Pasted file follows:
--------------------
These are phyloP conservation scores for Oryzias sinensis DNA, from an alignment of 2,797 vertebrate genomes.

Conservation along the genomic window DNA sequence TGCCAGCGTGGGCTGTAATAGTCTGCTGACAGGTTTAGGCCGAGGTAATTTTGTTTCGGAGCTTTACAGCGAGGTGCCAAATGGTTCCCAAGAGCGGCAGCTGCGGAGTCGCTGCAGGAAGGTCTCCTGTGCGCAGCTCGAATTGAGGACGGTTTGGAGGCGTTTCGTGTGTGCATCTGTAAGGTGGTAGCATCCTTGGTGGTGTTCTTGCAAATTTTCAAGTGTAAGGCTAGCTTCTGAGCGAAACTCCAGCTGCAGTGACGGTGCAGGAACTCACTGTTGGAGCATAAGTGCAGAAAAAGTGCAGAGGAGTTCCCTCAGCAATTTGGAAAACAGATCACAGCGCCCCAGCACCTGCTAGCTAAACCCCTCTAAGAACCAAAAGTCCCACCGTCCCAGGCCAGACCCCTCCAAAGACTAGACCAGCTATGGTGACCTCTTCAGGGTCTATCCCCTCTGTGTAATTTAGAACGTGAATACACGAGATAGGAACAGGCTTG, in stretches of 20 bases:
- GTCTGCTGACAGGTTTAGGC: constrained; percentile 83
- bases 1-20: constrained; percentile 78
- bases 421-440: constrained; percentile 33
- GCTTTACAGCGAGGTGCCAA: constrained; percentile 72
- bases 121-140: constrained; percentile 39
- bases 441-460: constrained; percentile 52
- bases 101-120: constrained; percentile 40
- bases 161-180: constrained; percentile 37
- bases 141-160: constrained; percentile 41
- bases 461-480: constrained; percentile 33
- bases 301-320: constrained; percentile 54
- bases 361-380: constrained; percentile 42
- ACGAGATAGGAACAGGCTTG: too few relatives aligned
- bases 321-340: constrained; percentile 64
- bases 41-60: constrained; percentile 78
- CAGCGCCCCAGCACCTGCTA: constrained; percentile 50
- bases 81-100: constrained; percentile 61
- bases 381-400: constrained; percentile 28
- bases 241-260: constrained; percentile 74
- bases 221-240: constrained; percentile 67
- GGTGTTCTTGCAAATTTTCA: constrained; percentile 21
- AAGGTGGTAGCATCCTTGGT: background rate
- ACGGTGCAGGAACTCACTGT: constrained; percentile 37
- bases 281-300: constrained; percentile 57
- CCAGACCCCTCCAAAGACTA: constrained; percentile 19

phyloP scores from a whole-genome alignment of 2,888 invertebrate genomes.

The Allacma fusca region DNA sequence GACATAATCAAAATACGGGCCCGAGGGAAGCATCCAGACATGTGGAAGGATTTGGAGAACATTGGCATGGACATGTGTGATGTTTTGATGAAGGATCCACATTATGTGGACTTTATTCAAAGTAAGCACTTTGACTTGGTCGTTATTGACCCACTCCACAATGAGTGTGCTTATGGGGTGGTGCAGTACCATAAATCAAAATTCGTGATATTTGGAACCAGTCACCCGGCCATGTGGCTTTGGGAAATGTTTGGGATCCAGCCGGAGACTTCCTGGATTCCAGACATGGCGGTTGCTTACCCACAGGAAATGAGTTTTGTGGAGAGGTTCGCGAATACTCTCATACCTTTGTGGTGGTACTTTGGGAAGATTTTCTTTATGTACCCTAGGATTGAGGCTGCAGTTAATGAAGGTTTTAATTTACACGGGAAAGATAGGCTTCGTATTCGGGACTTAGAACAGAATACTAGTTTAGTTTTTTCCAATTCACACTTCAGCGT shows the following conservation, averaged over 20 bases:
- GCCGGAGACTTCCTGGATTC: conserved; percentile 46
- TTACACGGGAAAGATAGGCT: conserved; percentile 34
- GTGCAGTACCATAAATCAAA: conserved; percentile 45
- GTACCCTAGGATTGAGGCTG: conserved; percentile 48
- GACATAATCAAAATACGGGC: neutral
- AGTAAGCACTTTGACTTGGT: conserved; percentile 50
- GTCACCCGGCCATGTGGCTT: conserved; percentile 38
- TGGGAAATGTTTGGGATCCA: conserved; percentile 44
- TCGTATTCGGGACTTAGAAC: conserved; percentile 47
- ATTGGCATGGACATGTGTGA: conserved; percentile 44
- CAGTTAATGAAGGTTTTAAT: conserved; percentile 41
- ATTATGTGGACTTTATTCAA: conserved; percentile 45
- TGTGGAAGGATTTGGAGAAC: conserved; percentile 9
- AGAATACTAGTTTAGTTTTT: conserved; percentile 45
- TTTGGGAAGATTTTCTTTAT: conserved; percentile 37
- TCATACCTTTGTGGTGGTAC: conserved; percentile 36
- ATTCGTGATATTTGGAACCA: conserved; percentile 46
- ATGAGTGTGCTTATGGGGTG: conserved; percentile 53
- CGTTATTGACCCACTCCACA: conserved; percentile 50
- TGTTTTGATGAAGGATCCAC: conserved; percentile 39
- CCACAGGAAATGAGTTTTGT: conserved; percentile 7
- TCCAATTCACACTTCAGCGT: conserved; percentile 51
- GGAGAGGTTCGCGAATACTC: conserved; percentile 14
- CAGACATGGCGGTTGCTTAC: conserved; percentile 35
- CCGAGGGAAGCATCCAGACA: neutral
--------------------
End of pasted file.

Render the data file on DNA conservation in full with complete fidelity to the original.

These are phyloP conservation scores for Oryzias sinensis DNA, from an alignment of 2,797 vertebrate genomes.

Conservation along the genomic window DNA sequence TGCCAGCGTGGGCTGTAATAGTCTGCTGACAGGTTTAGGCCGAGGTAATTTTGTTTCGGAGCTTTACAGCGAGGTGCCAAATGGTTCCCAAGAGCGGCAGCTGCGGAGTCGCTGCAGGAAGGTCTCCTGTGCGCAGCTCGAATTGAGGACGGTTTGGAGGCGTTTCGTGTGTGCATCTGTAAGGTGGTAGCATCCTTGGTGGTGTTCTTGCAAATTTTCAAGTGTAAGGCTAGCTTCTGAGCGAAACTCCAGCTGCAGTGACGGTGCAGGAACTCACTGTTGGAGCATAAGTGCAGAAAAAGTGCAGAGGAGTTCCCTCAGCAATTTGGAAAACAGATCACAGCGCCCCAGCACCTGCTAGCTAAACCCCTCTAAGAACCAAAAGTCCCACCGTCCCAGGCCAGACCCCTCCAAAGACTAGACCAGCTATGGTGACCTCTTCAGGGTCTATCCCCTCTGTGTAATTTAGAACGTGAATACACGAGATAGGAACAGGCTTG, in stretches of 20 bases:
- GTCTGCTGACAGGTTTAGGC: constrained; percentile 83
- bases 1-20: constrained; percentile 78
- bases 421-440: constrained; percentile 33
- GCTTTACAGCGAGGTGCCAA: constrained; percentile 72
- bases 121-140: constrained; percentile 39
- bases 441-460: constrained; percentile 52
- bases 101-120: constrained; percentile 40
- bases 161-180: constrained; percentile 37
- bases 141-160: constrained; percentile 41
- bases 461-480: constrained; percentile 33
- bases 301-320: constrained; percentile 54
- bases 361-380: constrained; percentile 42
- ACGAGATAGGAACAGGCTTG: too few relatives aligned
- bases 321-340: constrained; percentile 64
- bases 41-60: constrained; percentile 78
- CAGCGCCCCAGCACCTGCTA: constrained; percentile 50
- bases 81-100: constrained; percentile 61
- bases 381-400: constrained; percentile 28
- bases 241-260: constrained; percentile 74
- bases 221-240: constrained; percentile 67
- GGTGTTCTTGCAAATTTTCA: constrained; percentile 21
- AAGGTGGTAGCATCCTTGGT: background rate
- ACGGTGCAGGAACTCACTGT: constrained; percentile 37
- bases 281-300: constrained; percentile 57
- CCAGACCCCTCCAAAGACTA: constrained; percentile 19

phyloP scores from a whole-genome alignment of 2,888 invertebrate genomes.

The Allacma fusca region DNA sequence GACATAATCAAAATACGGGCCCGAGGGAAGCATCCAGACATGTGGAAGGATTTGGAGAACATTGGCATGGACATGTGTGATGTTTTGATGAAGGATCCACATTATGTGGACTTTATTCAAAGTAAGCACTTTGACTTGGTCGTTATTGACCCACTCCACAATGAGTGTGCTTATGGGGTGGTGCAGTACCATAAATCAAAATTCGTGATATTTGGAACCAGTCACCCGGCCATGTGGCTTTGGGAAATGTTTGGGATCCAGCCGGAGACTTCCTGGATTCCAGACATGGCGGTTGCTTACCCACAGGAAATGAGTTTTGTGGAGAGGTTCGCGAATACTCTCATACCTTTGTGGTGGTACTTTGGGAAGATTTTCTTTATGTACCCTAGGATTGAGGCTGCAGTTAATGAAGGTTTTAATTTACACGGGAAAGATAGGCTTCGTATTCGGGACTTAGAACAGAATACTAGTTTAGTTTTTTCCAATTCACACTTCAGCGT shows the following conservation, averaged over 20 bases:
- GCCGGAGACTTCCTGGATTC: conserved; percentile 46
- TTACACGGGAAAGATAGGCT: conserved; percentile 34
- GTGCAGTACCATAAATCAAA: conserved; percentile 45
- GTACCCTAGGATTGAGGCTG: conserved; percentile 48
- GACATAATCAAAATACGGGC: neutral
- AGTAAGCACTTTGACTTGGT: conserved; percentile 50
- GTCACCCGGCCATGTGGCTT: conserved; percentile 38
- TGGGAAATGTTTGGGATCCA: conserved; percentile 44
- TCGTATTCGGGACTTAGAAC: conserved; percentile 47
- ATTGGCATGGACATGTGTGA: conserved; percentile 44
- CAGTTAATGAAGGTTTTAAT: conserved; percentile 41
- ATTATGTGGACTTTATTCAA: conserved; percentile 45
- TGTGGAAGGATTTGGAGAAC: conserved; percentile 9
- AGAATACTAGTTTAGTTTTT: conserved; percentile 45
- TTTGGGAAGATTTTCTTTAT: conserved; percentile 37
- TCATACCTTTGTGGTGGTAC: conserved; percentile 36
- ATTCGTGATATTTGGAACCA: conserved; percentile 46
- ATGAGTGTGCTTATGGGGTG: conserved; percentile 53
- CGTTATTGACCCACTCCACA: conserved; percentile 50
- TGTTTTGATGAAGGATCCAC: conserved; percentile 39
- CCACAGGAAATGAGTTTTGT: conserved; percentile 7
- TCCAATTCACACTTCAGCGT: conserved; percentile 51
- GGAGAGGTTCGCGAATACTC: conserved; percentile 14
- CAGACATGGCGGTTGCTTAC: conserved; percentile 35
- CCGAGGGAAGCATCCAGACA: neutral